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How to Take HDR Photos (Part 1 of 3)

Updated on August 28, 2012
A HDR photo that I took while in Scotland.
A HDR photo that I took while in Scotland. | Source

What is High Dynamic Range Photography?

High Dynamic range photography is a photography technique that has gained in popularity over the past 10 years. Most often photographers refer to high dynamic range photography as HDR. To sum-up HDR photography in one sentence I would say its a photography technique that allows a photographer to capture a wider range of light.

Low Contrast Scene
Low Contrast Scene | Source
High Contrast Scene
High Contrast Scene | Source

What do you mean "wider range of light"?

All photos have a range of light that varies in levels. Light levels can vary from the brightest spot on the sun to the darkest cave in the world. All light falls between the darkest and lightest points known. Next time you take a picture you should take note of the brightest portion of your photo and and the darkest portion. Once you have determined the darkest and lightest areas of your photo you should then decide if their is a large difference or a small difference. If you find that your photo has a significant difference in light you are taking a photo of a high contrast scene. If their is a small difference then your picture has low contrast. Another way to determine if you are taking a picture of a high or low contrast scene is to use a histogram. A histogram is a popular tool used by photographers to measure light within a photo. Most cameras today have some sort of histogram, even the more affordable ones.

This is a histogram that shows an under exposed image.  This photo will look overly dark.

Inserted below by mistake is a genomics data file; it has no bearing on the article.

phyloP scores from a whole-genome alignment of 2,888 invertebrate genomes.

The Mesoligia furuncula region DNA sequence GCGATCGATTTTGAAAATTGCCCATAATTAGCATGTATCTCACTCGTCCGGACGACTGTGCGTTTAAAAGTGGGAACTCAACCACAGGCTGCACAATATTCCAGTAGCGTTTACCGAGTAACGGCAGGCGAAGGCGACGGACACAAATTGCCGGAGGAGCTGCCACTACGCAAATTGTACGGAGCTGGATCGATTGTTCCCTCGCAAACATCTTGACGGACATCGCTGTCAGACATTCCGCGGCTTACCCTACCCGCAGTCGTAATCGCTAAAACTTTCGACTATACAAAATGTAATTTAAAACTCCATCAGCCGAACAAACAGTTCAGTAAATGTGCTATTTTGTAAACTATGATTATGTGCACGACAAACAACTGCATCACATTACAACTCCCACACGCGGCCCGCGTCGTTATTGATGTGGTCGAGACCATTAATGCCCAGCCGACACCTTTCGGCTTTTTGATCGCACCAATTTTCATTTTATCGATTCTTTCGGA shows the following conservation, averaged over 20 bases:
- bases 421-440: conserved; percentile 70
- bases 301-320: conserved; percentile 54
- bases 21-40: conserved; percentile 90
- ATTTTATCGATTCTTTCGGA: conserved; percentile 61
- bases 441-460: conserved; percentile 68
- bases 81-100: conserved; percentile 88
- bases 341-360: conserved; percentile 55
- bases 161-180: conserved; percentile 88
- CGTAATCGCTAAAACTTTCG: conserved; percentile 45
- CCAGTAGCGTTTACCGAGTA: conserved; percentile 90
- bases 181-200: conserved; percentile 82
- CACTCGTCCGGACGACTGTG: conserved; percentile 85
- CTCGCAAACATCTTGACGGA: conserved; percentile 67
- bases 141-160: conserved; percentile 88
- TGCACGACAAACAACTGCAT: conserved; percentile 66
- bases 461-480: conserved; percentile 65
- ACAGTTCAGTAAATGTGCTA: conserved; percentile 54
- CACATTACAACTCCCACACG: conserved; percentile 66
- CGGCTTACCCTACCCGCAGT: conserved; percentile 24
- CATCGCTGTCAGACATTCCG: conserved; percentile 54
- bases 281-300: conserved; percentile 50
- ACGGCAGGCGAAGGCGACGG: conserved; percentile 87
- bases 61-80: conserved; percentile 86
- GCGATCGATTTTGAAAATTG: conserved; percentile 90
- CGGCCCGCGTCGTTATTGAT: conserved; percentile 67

This is a histogram that shows an under exposed image. This photo will look overly dark. | Source
This is a histogram that shows an over exposed image.  This photo will look overly bright.
This is a histogram that shows an over exposed image. This photo will look overly bright. | Source


A histogram takes all the bits of information in your photograph and organizes it on to an easy to read graph. The histogram counts every pixel in your photo and places it on a chart. If the pixel is pure black it goes to the furthest left of the chart and if the pixel is pure white is goes to the furthest right. If you have a lot of pure black pixels you will have a tall spike on the left side of the graph, or you can have a spike on the right if you have a lot of white pixels.

What do you think the histograms on the right are showing? The one on the top is showing an image that has been under exposed. You can tell by how the pixels spike on the right side of the chart and slip off the end. This means some of the pixels in the photo were so dark that the camera could not gather any information about them. This photo could likely of been a photo taken in a very dark room.

The lower histogram is showing a photo that has been over exposed. This is obvious due to the huge spike on the right that eventually slips off the edge of the chart. This means that some pixels were so bright that the camera could not collect the data. This may have been a landscape photo that was shot into the sun.

What does this all mean and how does it explain HDR photography?

Putting it All Together

TheHDR photo technique works best when photographing high contrast scenes which you now know how to find. You have also learned to use a histogram which will help you verify that your scene is high in contrast. In my next hub I will explain how you will need to take the photos of the high contrast scene so that can be eventually merge them into an HDR photo like the ones shown in this hub.

A Word From Me

All the HDR photos on this site where taken while on vacation in Scotland. If you are interested in learning more about HDR photography, but can't wait for my next hub I welcome you to check out my website. Below I have added a few more Scotland photos that were taken using the HDR photo technique.

HDR Photos

Click thumbnail to view full-size

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